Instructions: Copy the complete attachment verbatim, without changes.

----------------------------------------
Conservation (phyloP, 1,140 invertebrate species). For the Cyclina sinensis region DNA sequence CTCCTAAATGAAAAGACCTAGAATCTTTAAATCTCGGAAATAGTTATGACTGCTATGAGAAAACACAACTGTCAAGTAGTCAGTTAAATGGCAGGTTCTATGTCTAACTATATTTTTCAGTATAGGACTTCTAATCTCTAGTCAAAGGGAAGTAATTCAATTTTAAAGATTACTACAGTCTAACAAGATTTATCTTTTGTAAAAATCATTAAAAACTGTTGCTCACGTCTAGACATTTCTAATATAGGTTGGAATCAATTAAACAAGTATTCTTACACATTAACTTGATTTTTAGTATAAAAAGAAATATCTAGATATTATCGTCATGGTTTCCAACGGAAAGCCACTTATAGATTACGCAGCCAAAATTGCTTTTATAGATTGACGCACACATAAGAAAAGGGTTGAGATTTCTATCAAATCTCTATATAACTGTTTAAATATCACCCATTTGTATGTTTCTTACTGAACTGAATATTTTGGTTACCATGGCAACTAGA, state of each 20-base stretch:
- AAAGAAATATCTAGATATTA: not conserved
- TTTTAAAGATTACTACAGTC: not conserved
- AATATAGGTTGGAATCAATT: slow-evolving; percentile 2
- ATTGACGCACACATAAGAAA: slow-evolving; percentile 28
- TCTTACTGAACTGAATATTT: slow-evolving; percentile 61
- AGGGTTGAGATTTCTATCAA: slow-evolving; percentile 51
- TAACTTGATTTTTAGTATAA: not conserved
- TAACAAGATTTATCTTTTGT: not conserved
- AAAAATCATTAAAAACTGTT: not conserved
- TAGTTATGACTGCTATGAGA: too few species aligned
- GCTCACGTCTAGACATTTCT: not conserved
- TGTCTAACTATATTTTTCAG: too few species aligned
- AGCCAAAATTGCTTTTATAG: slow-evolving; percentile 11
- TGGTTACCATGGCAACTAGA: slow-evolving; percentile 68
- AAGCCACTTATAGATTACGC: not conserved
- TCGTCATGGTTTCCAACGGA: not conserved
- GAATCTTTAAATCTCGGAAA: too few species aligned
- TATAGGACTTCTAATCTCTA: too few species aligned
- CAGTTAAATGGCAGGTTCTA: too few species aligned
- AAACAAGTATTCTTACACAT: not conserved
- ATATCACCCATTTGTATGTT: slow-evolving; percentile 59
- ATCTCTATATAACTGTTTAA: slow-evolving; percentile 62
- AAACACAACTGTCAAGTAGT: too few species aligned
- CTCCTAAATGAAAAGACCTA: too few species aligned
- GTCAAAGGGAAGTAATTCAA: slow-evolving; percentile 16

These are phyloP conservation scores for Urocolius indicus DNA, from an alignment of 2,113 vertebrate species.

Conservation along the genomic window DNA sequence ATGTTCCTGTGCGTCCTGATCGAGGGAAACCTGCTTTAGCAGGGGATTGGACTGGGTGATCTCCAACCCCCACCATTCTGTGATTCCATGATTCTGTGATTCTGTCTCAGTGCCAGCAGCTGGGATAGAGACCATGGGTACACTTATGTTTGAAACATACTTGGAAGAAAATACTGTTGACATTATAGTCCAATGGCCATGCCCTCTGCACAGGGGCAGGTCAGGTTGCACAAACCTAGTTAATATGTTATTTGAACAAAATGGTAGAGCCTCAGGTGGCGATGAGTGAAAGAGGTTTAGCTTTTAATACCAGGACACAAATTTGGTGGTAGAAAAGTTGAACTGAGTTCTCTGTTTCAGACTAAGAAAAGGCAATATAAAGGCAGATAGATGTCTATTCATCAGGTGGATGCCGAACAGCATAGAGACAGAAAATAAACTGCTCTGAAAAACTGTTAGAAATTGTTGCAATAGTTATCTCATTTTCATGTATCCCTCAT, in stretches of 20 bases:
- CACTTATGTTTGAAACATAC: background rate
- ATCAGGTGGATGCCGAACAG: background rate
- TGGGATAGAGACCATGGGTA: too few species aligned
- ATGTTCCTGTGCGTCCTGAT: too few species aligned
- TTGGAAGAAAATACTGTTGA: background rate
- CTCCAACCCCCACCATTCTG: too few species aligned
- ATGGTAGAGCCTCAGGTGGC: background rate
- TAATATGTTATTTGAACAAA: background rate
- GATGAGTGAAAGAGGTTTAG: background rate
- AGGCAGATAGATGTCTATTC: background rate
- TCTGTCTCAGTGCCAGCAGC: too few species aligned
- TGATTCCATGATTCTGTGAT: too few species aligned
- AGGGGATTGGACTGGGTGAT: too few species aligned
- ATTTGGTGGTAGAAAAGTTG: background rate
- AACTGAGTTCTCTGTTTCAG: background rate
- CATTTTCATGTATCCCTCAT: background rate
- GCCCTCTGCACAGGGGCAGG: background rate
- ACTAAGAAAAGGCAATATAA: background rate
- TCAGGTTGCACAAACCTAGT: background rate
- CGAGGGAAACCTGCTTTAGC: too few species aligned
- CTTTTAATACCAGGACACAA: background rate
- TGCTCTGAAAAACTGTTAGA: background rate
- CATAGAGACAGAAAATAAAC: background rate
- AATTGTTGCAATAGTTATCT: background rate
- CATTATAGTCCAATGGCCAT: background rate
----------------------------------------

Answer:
Conservation (phyloP, 1,140 invertebrate species). For the Cyclina sinensis region DNA sequence CTCCTAAATGAAAAGACCTAGAATCTTTAAATCTCGGAAATAGTTATGACTGCTATGAGAAAACACAACTGTCAAGTAGTCAGTTAAATGGCAGGTTCTATGTCTAACTATATTTTTCAGTATAGGACTTCTAATCTCTAGTCAAAGGGAAGTAATTCAATTTTAAAGATTACTACAGTCTAACAAGATTTATCTTTTGTAAAAATCATTAAAAACTGTTGCTCACGTCTAGACATTTCTAATATAGGTTGGAATCAATTAAACAAGTATTCTTACACATTAACTTGATTTTTAGTATAAAAAGAAATATCTAGATATTATCGTCATGGTTTCCAACGGAAAGCCACTTATAGATTACGCAGCCAAAATTGCTTTTATAGATTGACGCACACATAAGAAAAGGGTTGAGATTTCTATCAAATCTCTATATAACTGTTTAAATATCACCCATTTGTATGTTTCTTACTGAACTGAATATTTTGGTTACCATGGCAACTAGA, state of each 20-base stretch:
- AAAGAAATATCTAGATATTA: not conserved
- TTTTAAAGATTACTACAGTC: not conserved
- AATATAGGTTGGAATCAATT: slow-evolving; percentile 2
- ATTGACGCACACATAAGAAA: slow-evolving; percentile 28
- TCTTACTGAACTGAATATTT: slow-evolving; percentile 61
- AGGGTTGAGATTTCTATCAA: slow-evolving; percentile 51
- TAACTTGATTTTTAGTATAA: not conserved
- TAACAAGATTTATCTTTTGT: not conserved
- AAAAATCATTAAAAACTGTT: not conserved
- TAGTTATGACTGCTATGAGA: too few species aligned
- GCTCACGTCTAGACATTTCT: not conserved
- TGTCTAACTATATTTTTCAG: too few species aligned
- AGCCAAAATTGCTTTTATAG: slow-evolving; percentile 11
- TGGTTACCATGGCAACTAGA: slow-evolving; percentile 68
- AAGCCACTTATAGATTACGC: not conserved
- TCGTCATGGTTTCCAACGGA: not conserved
- GAATCTTTAAATCTCGGAAA: too few species aligned
- TATAGGACTTCTAATCTCTA: too few species aligned
- CAGTTAAATGGCAGGTTCTA: too few species aligned
- AAACAAGTATTCTTACACAT: not conserved
- ATATCACCCATTTGTATGTT: slow-evolving; percentile 59
- ATCTCTATATAACTGTTTAA: slow-evolving; percentile 62
- AAACACAACTGTCAAGTAGT: too few species aligned
- CTCCTAAATGAAAAGACCTA: too few species aligned
- GTCAAAGGGAAGTAATTCAA: slow-evolving; percentile 16

These are phyloP conservation scores for Urocolius indicus DNA, from an alignment of 2,113 vertebrate species.

Conservation along the genomic window DNA sequence ATGTTCCTGTGCGTCCTGATCGAGGGAAACCTGCTTTAGCAGGGGATTGGACTGGGTGATCTCCAACCCCCACCATTCTGTGATTCCATGATTCTGTGATTCTGTCTCAGTGCCAGCAGCTGGGATAGAGACCATGGGTACACTTATGTTTGAAACATACTTGGAAGAAAATACTGTTGACATTATAGTCCAATGGCCATGCCCTCTGCACAGGGGCAGGTCAGGTTGCACAAACCTAGTTAATATGTTATTTGAACAAAATGGTAGAGCCTCAGGTGGCGATGAGTGAAAGAGGTTTAGCTTTTAATACCAGGACACAAATTTGGTGGTAGAAAAGTTGAACTGAGTTCTCTGTTTCAGACTAAGAAAAGGCAATATAAAGGCAGATAGATGTCTATTCATCAGGTGGATGCCGAACAGCATAGAGACAGAAAATAAACTGCTCTGAAAAACTGTTAGAAATTGTTGCAATAGTTATCTCATTTTCATGTATCCCTCAT, in stretches of 20 bases:
- CACTTATGTTTGAAACATAC: background rate
- ATCAGGTGGATGCCGAACAG: background rate
- TGGGATAGAGACCATGGGTA: too few species aligned
- ATGTTCCTGTGCGTCCTGAT: too few species aligned
- TTGGAAGAAAATACTGTTGA: background rate
- CTCCAACCCCCACCATTCTG: too few species aligned
- ATGGTAGAGCCTCAGGTGGC: background rate
- TAATATGTTATTTGAACAAA: background rate
- GATGAGTGAAAGAGGTTTAG: background rate
- AGGCAGATAGATGTCTATTC: background rate
- TCTGTCTCAGTGCCAGCAGC: too few species aligned
- TGATTCCATGATTCTGTGAT: too few species aligned
- AGGGGATTGGACTGGGTGAT: too few species aligned
- ATTTGGTGGTAGAAAAGTTG: background rate
- AACTGAGTTCTCTGTTTCAG: background rate
- CATTTTCATGTATCCCTCAT: background rate
- GCCCTCTGCACAGGGGCAGG: background rate
- ACTAAGAAAAGGCAATATAA: background rate
- TCAGGTTGCACAAACCTAGT: background rate
- CGAGGGAAACCTGCTTTAGC: too few species aligned
- CTTTTAATACCAGGACACAA: background rate
- TGCTCTGAAAAACTGTTAGA: background rate
- CATAGAGACAGAAAATAAAC: background rate
- AATTGTTGCAATAGTTATCT: background rate
- CATTATAGTCCAATGGCCAT: background rate